As a computer enthusiast one of the coolest things about living in China is the availability of cheap electronics. I quickly dived in and started buying USB gadgets, external hard-drives and everything I thought I needed. I soon got a nasty surprise when some of these products didn’t work as expected (or didn’t work at all). I discovered that buying electronics in China can be a minefield, but with a bit of knowledge you can save yourself a lot of trouble. Here are the 5 things you need to know when buying electronics in China.
1. Try thoroughly before you buy
Before I say anything else, do not hand over your cash before you have thoroughly tested the product, otherwise you WILL get a nasty surprise. Secondly, do not expect to get your money back if the item stops working, even if it’s just a few hours after purchase. The most you can hope for is an exchange or store credit. This is because there is nothing more precious in this world to a Chinese person than money, and they will go to any lengths to protect it.
In some cases, a product may come in sealed packaging and cannot be opened without you purchasing it first. Before you hand over any money, have a clear understanding with the shopkeeper that you will test it on the spot, and if it doesn’t work they must immediately replace it with one which does. With that said, lets now consider how to choose which shop to buy from…
2. You need to find the shop which specializes in the product you’re after
At electronics markets in China there are usually hundreds of shops beckoning for your business. When you walk into a random shop, they will ask you what you want and tell you that they have it even if they don’t. If you ask them how much it costs, the sales assistant will quickly make a call and give you a price. It’s not their warehouse they are calling (though this is what they’ll tell you), it’s another shop in the same market which DOES have the product. This means the price you pay will be higher as they’ll be taking an extra cut. It also means poorer service, because the product isn’t actually theirs.
When I was buying a new hard-drive, I walked around the market until I found a shop with stacks of notebook hard-drives. The sales assistant didn’t need to make any phone calls when I asked for a WD 1TB notebook hard drive; they opened a box and pulled one out to show me, clearly a specialist supplier. Not surprisingly, their price was 20% cheaper than quoted at other shops in the same market. In fact, the other shops in the market buy from this specialist supplier and simply just add their 20% margin to the price. As a rule of thumb, if the shopkeeper needs to make a phone call before telling you the price, you should walk away.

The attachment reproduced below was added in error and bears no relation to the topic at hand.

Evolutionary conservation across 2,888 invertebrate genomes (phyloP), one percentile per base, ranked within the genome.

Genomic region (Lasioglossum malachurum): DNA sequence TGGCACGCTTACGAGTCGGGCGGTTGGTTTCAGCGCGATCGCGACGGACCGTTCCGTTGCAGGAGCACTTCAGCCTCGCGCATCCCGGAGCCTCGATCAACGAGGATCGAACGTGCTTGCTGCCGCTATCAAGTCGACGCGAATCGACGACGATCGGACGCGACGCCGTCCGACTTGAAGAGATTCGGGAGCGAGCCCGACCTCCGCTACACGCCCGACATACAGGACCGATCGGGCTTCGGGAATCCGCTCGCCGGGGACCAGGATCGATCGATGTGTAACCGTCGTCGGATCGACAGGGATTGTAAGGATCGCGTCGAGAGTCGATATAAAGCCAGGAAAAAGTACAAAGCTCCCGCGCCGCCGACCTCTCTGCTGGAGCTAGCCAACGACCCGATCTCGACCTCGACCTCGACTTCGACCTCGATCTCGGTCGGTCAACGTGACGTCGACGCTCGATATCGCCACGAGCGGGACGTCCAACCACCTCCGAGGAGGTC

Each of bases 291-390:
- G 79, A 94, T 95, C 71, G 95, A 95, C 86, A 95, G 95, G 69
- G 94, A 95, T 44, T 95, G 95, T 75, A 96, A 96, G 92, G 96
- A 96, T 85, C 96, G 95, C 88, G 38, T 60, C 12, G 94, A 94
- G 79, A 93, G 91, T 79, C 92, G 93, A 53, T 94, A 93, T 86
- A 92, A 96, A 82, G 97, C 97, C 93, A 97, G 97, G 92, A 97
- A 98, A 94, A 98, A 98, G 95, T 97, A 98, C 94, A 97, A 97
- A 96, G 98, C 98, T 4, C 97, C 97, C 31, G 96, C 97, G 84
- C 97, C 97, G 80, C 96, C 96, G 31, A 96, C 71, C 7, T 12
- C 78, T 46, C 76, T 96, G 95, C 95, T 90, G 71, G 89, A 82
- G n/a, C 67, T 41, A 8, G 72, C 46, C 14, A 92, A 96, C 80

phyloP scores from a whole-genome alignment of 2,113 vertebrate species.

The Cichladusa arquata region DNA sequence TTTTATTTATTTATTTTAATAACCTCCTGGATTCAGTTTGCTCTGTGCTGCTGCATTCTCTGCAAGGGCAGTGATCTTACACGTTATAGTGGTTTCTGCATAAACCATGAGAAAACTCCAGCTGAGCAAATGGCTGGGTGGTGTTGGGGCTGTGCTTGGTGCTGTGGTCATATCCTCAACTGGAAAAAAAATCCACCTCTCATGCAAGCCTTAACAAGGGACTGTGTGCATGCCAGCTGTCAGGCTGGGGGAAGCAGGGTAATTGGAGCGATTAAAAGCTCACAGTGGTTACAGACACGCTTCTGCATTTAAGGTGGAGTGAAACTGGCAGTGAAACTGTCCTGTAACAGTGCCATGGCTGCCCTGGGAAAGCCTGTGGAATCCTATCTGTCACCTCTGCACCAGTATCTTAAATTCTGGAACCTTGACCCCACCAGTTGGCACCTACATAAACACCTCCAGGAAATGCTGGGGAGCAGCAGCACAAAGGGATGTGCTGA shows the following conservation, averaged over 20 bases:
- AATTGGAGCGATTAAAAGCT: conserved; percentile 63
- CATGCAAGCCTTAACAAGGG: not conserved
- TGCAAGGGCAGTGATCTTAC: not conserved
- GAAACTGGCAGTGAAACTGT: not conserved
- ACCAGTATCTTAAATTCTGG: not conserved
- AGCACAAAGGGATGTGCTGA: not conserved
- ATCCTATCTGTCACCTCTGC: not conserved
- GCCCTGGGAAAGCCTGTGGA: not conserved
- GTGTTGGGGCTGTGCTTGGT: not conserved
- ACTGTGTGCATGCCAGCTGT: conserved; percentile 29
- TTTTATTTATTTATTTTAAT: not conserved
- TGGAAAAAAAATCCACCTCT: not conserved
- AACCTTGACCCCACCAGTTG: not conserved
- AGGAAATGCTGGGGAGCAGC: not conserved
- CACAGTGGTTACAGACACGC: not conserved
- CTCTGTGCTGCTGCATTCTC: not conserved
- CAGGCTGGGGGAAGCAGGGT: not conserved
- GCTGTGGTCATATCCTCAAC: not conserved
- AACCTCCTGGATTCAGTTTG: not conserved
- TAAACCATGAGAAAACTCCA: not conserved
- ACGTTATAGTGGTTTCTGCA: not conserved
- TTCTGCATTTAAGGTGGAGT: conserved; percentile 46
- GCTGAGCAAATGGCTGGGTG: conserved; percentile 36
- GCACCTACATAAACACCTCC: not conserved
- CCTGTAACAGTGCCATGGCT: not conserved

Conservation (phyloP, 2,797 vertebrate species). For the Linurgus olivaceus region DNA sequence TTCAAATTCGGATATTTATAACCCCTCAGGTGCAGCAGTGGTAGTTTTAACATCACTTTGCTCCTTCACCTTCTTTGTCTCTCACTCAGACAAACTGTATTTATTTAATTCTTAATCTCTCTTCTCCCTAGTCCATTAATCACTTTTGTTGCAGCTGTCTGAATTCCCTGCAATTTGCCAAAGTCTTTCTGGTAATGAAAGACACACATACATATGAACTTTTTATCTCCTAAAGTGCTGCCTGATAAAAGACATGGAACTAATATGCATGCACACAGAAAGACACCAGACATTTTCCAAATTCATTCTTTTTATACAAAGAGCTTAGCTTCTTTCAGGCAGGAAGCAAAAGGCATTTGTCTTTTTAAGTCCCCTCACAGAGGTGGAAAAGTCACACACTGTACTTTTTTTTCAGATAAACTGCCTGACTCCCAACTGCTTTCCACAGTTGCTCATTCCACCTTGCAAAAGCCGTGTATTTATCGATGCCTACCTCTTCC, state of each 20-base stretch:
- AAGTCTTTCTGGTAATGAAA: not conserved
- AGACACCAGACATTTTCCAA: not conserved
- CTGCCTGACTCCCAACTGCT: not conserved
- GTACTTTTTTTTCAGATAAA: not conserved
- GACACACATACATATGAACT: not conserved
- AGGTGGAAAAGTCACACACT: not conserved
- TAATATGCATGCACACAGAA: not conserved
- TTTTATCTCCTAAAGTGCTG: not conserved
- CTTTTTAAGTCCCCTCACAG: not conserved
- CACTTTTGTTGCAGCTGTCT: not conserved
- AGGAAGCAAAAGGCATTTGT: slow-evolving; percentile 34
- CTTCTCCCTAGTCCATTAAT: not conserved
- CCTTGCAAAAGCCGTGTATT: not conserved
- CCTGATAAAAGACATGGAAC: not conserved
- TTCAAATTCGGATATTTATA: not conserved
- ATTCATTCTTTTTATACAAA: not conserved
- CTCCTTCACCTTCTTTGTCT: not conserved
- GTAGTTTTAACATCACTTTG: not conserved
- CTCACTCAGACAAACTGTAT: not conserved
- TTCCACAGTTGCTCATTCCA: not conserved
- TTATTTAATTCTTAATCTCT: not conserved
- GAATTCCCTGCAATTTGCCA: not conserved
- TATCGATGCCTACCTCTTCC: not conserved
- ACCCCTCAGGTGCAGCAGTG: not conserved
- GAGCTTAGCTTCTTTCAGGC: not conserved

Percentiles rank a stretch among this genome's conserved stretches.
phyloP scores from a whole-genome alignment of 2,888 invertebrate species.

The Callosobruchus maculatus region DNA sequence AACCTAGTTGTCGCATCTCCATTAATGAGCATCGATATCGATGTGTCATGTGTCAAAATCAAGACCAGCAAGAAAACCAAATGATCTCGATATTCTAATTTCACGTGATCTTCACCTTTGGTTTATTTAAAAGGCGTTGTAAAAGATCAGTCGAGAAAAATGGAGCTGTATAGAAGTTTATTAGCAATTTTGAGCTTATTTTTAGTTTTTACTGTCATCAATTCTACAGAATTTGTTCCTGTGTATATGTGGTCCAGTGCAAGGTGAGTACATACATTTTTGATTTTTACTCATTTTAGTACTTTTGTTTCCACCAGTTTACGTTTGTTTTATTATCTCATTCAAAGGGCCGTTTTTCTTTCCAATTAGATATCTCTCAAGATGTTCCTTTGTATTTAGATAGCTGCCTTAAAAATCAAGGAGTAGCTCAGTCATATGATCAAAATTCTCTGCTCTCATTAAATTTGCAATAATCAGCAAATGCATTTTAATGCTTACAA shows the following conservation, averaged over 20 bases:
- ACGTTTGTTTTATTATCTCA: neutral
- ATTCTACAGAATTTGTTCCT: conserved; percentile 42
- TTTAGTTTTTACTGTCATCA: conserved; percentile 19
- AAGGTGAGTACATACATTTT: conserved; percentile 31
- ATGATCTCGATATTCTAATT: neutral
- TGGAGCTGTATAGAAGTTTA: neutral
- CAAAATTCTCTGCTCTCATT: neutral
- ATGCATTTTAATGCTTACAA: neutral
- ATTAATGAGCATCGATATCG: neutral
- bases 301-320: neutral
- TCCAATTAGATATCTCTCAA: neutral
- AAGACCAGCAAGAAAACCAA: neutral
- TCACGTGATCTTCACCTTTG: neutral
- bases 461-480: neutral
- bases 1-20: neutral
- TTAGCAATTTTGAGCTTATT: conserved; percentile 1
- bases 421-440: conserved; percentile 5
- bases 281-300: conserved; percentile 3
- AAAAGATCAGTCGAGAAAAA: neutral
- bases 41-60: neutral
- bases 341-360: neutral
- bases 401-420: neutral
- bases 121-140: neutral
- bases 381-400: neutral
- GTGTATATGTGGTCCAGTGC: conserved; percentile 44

3. If the price of a branded product seems too good to be true, it’s FAKE
The next thing to be aware of is fakes. If a famous brand-named product is selling for a bargain price, it’s fake. International brands are actually more expensive in China than most other countries due to import taxes, and we know how much Chinese people love money. Could they really be giving the product away at such a cheap price? No way. They are selling you a fake and making a handsome profit.
Most of the time, they’ll admit the product is fake if you ask them directly, and then offer the real one at a significantly higher price. Some unscrupulous merchants will continue to insist that a product is real when it’s fake (especially products such as memory cards). This happened to a friend of mine, he thought he got a great deal on a 500GB external hard-drive, until he took it home and found that it couldn’t actually store more than 120GB. We complained to the management office, and an officer accompanied us to the store to resolve the dispute. Funnily, the officer hinted that we were to blame, and angrily said: “You should check what the real price is first! If it’s this cheap of course it’s fake!!.” This means that before you buy, it’s necessary to find out what the market price is for the real thing (all it takes is a Google search). If the price being offered is ridiculously cheap (e.g. over 50% cheaper than market price), the product is definitely fake and you’ll be held responsible for not knowing.
4. They will give you the “local price” only when you walk away
Many merchants assume that westerners are rich and will open with a high price. They will give you the “local price” only when you walk away. For touristy items, typically offer 25% of the asking price. So if they want to charge 25RMB for a USB gizmo, offer 5RMB. They’ll probably come down to 18RMB during negotiation and then 10RMB when you start to walk away. For more expensive items, it’s vital to do your research first and have a target price. If you want a price which is so cheap that they cannot make any money, you’ll be sold a fake or defect.
5. To get your money back, make a scene
If you require you money back, they will not just give it to you, even if the product is defective. You need to DEMAND it back and make a scene. Yell at them, scare away their other customers and threaten to stay there all day. This works because what Chinese shopkeepers care about, first and foremost, is money. Cash in not just king in China, it is also God. If you make them lose money by scaring away their customers, they’ll do anything they can just to make you go away; you’ll get your refund.
The way I have just described is not something I would personally recommend, but unfortunately it is the only way that seems to work. Unless you really need that money back, don’t cause trouble and just treat it as an expensive lesson.
Buying electronics in China can be challenging, but if you shop smartly it can be everything you dreamed it would be. Happy Shopping 🙂